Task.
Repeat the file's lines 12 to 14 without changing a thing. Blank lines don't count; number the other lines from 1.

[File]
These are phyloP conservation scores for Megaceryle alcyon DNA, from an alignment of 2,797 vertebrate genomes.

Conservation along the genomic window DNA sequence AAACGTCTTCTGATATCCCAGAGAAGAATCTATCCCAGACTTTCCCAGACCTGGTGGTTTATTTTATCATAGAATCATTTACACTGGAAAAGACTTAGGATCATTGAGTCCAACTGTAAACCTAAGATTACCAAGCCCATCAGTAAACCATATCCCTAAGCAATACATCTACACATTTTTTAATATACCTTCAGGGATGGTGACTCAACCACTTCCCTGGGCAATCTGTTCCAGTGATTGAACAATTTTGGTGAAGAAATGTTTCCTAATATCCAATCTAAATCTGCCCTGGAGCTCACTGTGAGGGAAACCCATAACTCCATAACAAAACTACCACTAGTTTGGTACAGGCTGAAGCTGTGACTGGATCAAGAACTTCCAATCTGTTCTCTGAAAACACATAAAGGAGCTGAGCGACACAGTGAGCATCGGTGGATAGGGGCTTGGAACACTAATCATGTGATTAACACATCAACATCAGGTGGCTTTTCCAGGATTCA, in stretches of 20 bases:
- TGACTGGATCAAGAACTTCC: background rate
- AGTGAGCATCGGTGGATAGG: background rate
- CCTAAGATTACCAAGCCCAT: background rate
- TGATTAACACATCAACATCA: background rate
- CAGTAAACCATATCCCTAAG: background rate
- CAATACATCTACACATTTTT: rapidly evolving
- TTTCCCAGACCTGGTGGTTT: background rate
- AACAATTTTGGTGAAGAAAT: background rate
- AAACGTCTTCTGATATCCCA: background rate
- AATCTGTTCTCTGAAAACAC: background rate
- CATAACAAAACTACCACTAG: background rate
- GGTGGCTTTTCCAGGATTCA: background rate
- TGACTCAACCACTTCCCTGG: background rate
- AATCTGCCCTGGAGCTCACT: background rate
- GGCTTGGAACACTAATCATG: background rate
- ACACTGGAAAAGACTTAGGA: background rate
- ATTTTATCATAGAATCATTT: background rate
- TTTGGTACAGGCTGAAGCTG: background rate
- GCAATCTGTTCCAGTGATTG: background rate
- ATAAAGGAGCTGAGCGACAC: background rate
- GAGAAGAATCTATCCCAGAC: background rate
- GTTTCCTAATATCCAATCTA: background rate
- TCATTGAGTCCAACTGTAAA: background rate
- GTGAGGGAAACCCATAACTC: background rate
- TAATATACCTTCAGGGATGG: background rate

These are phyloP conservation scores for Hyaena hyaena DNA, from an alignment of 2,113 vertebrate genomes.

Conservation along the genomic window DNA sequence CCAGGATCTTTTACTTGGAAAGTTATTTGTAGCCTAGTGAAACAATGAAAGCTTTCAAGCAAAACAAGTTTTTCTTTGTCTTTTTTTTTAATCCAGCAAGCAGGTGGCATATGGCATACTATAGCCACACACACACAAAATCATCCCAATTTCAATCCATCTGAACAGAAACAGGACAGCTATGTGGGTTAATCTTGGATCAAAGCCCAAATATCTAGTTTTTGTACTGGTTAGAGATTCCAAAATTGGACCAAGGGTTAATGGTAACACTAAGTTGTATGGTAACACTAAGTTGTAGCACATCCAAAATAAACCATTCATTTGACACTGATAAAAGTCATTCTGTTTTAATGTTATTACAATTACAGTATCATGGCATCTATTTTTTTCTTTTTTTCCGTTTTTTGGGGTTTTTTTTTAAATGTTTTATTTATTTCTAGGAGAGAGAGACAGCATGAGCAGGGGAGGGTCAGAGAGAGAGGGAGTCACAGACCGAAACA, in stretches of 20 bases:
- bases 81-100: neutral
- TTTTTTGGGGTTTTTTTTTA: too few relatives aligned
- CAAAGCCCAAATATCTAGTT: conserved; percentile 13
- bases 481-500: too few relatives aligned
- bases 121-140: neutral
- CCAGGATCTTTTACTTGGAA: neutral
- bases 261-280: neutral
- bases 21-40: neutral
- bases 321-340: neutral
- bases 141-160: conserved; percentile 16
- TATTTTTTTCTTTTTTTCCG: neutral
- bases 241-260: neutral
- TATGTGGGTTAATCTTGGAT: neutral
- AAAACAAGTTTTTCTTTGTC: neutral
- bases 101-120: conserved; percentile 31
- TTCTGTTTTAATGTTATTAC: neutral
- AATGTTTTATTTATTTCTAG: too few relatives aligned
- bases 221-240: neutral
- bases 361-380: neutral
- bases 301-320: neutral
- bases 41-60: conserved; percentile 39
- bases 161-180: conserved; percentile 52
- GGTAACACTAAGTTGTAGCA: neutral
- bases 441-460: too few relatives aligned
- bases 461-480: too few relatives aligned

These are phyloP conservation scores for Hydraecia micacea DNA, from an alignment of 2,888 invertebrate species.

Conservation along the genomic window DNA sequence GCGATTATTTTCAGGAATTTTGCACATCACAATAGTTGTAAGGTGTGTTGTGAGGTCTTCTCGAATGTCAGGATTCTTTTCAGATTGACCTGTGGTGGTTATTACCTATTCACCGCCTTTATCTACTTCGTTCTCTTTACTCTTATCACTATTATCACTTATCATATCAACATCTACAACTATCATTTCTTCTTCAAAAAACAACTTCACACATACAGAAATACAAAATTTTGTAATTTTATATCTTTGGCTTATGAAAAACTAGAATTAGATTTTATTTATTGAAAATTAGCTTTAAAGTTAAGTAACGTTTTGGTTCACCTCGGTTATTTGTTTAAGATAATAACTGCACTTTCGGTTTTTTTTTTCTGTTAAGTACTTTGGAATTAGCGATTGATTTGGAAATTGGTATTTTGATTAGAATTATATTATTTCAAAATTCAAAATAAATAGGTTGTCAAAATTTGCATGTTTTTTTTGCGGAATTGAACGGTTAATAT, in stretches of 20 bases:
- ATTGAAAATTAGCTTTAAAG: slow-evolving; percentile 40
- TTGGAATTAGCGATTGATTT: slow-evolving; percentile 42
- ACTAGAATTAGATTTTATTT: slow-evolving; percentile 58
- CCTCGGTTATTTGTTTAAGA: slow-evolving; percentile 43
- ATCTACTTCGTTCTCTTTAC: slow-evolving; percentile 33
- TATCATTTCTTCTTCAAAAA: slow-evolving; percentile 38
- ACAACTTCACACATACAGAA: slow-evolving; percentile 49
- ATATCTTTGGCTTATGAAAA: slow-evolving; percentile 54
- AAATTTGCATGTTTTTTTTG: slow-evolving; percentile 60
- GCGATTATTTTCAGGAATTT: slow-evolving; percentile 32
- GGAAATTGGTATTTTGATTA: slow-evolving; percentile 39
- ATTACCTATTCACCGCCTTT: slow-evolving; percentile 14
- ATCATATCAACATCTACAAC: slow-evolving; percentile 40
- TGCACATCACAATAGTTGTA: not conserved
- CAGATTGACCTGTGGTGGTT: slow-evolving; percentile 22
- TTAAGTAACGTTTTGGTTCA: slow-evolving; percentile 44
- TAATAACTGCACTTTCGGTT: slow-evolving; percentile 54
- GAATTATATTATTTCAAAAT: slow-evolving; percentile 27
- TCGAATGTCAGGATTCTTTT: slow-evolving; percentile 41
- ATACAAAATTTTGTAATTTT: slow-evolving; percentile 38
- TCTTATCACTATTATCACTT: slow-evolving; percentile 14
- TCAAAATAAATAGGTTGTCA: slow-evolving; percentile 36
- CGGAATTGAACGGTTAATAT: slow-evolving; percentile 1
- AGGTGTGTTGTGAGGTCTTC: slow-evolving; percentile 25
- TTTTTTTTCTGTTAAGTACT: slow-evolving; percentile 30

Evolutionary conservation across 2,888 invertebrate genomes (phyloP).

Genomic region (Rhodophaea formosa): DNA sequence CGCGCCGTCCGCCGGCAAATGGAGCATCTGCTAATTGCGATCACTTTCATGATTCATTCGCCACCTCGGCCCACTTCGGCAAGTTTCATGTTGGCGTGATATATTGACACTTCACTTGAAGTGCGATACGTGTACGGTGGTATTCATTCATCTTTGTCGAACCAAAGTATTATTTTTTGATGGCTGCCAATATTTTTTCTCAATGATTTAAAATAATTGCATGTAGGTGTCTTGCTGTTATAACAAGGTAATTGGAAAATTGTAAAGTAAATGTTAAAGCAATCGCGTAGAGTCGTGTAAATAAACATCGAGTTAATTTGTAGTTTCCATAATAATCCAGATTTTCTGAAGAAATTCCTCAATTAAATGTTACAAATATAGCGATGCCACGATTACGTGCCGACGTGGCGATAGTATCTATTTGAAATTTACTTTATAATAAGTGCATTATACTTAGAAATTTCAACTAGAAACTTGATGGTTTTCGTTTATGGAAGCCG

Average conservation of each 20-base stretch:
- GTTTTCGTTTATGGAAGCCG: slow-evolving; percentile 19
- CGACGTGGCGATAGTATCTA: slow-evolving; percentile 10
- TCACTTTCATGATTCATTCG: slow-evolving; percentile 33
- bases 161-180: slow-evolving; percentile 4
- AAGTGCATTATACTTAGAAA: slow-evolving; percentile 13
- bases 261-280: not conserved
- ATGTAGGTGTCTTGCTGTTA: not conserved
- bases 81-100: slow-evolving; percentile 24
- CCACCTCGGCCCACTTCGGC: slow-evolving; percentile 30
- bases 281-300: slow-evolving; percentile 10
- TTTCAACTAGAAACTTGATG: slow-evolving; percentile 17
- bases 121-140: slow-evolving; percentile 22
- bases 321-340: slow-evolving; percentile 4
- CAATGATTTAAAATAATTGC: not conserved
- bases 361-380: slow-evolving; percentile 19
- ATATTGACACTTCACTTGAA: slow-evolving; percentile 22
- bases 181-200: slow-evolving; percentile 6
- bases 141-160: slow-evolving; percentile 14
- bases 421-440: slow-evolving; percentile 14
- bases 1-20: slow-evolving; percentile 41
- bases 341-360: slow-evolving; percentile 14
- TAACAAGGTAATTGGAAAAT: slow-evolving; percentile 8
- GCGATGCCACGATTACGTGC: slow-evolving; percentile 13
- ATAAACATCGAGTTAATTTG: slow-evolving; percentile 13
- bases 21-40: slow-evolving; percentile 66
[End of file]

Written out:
- AATCTGTTCTCTGAAAACAC: background rate
- CATAACAAAACTACCACTAG: background rate
- GGTGGCTTTTCCAGGATTCA: background rate